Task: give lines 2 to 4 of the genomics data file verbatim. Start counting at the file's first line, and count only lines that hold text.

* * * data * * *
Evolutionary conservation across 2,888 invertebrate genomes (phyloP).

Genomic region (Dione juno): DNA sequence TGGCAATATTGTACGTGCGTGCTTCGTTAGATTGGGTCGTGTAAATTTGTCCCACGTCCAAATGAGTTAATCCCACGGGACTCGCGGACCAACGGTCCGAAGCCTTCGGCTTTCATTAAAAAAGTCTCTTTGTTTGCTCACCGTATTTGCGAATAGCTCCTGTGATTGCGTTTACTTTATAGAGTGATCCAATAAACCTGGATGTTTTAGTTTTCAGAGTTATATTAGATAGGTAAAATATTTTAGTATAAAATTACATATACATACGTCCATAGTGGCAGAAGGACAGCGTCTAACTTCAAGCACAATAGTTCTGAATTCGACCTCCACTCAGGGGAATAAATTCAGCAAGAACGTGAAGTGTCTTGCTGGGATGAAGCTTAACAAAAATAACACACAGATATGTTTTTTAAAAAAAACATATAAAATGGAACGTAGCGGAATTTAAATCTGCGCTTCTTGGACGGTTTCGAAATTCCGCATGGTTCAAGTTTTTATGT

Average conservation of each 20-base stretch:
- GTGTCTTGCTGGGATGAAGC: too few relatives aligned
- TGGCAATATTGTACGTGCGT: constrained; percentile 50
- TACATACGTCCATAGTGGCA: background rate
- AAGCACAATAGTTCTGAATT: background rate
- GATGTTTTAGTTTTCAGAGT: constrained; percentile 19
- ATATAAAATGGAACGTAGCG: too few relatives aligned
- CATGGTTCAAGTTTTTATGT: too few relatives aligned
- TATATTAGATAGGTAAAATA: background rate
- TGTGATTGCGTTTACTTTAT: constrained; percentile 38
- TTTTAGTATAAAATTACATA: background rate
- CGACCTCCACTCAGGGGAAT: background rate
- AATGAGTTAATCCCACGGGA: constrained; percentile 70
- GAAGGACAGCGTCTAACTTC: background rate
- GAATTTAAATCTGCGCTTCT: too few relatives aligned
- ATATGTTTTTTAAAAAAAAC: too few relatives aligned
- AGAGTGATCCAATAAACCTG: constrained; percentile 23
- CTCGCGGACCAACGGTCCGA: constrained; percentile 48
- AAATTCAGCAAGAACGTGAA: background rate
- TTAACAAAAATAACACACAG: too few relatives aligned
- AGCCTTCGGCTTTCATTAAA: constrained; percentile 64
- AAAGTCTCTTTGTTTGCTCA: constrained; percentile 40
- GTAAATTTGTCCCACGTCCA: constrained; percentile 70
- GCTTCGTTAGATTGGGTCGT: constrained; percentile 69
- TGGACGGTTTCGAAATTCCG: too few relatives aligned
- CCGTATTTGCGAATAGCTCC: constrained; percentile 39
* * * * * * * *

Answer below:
Genomic region (Dione juno): DNA sequence TGGCAATATTGTACGTGCGTGCTTCGTTAGATTGGGTCGTGTAAATTTGTCCCACGTCCAAATGAGTTAATCCCACGGGACTCGCGGACCAACGGTCCGAAGCCTTCGGCTTTCATTAAAAAAGTCTCTTTGTTTGCTCACCGTATTTGCGAATAGCTCCTGTGATTGCGTTTACTTTATAGAGTGATCCAATAAACCTGGATGTTTTAGTTTTCAGAGTTATATTAGATAGGTAAAATATTTTAGTATAAAATTACATATACATACGTCCATAGTGGCAGAAGGACAGCGTCTAACTTCAAGCACAATAGTTCTGAATTCGACCTCCACTCAGGGGAATAAATTCAGCAAGAACGTGAAGTGTCTTGCTGGGATGAAGCTTAACAAAAATAACACACAGATATGTTTTTTAAAAAAAACATATAAAATGGAACGTAGCGGAATTTAAATCTGCGCTTCTTGGACGGTTTCGAAATTCCGCATGGTTCAAGTTTTTATGT

Average conservation of each 20-base stretch:
- GTGTCTTGCTGGGATGAAGC: too few relatives aligned